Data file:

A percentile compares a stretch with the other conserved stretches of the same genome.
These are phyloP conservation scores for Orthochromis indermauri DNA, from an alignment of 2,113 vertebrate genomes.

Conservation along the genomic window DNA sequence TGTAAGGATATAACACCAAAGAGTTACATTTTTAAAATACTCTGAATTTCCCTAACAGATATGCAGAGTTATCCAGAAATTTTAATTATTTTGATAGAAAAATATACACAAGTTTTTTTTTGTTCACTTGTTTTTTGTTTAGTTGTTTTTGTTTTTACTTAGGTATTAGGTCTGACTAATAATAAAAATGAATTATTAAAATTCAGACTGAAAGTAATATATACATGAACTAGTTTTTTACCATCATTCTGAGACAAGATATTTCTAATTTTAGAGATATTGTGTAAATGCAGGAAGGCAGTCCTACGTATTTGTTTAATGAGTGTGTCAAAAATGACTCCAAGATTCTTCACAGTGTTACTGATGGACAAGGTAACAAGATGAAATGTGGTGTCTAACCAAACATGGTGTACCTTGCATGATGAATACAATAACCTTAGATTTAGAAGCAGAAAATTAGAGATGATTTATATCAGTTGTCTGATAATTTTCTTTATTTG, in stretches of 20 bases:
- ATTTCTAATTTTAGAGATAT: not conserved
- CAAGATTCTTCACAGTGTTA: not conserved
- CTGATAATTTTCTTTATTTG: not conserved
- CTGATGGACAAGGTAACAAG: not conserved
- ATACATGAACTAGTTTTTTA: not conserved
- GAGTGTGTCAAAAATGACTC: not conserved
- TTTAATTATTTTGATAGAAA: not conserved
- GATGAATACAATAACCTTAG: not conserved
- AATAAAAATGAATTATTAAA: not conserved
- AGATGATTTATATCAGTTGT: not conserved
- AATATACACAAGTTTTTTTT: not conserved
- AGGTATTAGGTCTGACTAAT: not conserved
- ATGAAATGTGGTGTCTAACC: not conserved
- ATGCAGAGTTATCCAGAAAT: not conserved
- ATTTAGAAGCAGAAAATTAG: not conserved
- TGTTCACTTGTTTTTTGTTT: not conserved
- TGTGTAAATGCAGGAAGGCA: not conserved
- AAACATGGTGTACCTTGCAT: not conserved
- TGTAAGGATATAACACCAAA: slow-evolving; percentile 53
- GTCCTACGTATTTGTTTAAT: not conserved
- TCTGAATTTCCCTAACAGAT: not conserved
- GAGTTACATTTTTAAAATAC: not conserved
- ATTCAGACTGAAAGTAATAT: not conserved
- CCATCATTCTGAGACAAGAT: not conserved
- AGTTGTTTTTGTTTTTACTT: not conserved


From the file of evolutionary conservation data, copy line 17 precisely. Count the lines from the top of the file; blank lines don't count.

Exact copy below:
- ATGCAGAGTTATCCAGAAAT: not conserved